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20 Asian films you shouldn’t miss at the 25th Busan International Film Festival (Part 1)

These are twenty Asian films you shouldn’t miss at the 25th Busan International Film Festival which will take place from October 21st – 30th (2020) in Busan, Korea.

About the festival:
The Busan International Film Festival (BIFF) held annually in Haeundaegu, Busan (Korea) is one of the most important film festivals in Asia, together with the Hong Kong International Film Festival and the Tokyo International Film Festival. Since the first edition in 1996, the festival aim to introduce new films and first-time directors to the world. Another notable feature is the appeal of the festival to young people, both in terms of the large youthful audience it attracts and through its efforts to develop and promote young talent.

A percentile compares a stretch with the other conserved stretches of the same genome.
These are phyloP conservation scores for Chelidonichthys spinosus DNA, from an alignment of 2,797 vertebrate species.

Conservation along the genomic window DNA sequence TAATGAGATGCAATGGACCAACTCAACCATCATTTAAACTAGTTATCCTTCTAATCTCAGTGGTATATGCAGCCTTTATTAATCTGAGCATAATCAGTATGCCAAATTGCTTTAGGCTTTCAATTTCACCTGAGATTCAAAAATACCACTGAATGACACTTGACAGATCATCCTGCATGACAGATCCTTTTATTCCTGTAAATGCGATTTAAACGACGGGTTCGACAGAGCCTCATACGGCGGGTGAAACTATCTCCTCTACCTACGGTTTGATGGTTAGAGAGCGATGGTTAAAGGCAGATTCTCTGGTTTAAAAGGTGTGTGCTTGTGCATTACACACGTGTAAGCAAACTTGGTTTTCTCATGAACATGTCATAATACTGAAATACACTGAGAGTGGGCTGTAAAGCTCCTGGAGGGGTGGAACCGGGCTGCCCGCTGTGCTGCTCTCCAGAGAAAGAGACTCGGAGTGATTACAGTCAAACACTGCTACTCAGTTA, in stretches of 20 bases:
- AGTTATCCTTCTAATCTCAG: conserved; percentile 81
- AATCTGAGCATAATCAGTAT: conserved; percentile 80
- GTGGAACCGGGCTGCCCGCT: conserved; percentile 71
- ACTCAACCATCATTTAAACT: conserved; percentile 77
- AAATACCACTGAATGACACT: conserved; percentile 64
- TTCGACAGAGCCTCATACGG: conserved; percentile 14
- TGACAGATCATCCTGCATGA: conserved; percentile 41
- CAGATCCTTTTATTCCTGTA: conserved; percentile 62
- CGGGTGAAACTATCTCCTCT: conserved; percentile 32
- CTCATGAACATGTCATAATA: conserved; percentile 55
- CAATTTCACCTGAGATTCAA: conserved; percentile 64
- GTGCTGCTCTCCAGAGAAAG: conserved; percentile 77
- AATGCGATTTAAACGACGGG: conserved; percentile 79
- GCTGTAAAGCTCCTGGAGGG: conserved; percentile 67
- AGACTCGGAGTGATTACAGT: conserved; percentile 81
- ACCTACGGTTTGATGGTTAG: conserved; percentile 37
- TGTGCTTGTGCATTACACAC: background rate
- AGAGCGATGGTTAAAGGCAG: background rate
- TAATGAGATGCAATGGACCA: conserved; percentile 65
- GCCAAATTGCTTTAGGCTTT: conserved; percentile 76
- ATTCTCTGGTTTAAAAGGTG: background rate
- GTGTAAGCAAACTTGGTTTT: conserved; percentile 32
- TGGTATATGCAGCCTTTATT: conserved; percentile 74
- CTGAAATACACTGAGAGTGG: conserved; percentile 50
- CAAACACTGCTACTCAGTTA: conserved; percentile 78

Selected Films:

A Balance by Harumoto Yujiro – Japan | 2020 – 153 minutes
Section: New Currents

Documentary director Yuko portrays a school violence incident from three years ago that resulted in suicides, while she was teaching classes at her father’s cram school. As her documentary project progresses, Yuko discovers a hidden truth and becomes deeply involved in the lives of the families pained by that secret truth. She learns that her friend-like father Masashi, a beloved teacher has committed a fatal mistake and experiences a shock that upends her life. Harumoto Yujiro wrote, directed, produced, and edited his second feature A Balance, firmly building up Yuko’s dilemma with a calm and objective perspective. His directing particularly shines while interweaving a narrative with a delicate inside look at an individual’s mind and a keen sense of social awareness. (Park Sun Young)

Trailer:

All the things we never said by Ishii Yuya – Japan | 2020 – 92 minutes
Section: Kim Jiseok Award Nominated Film | International Premiere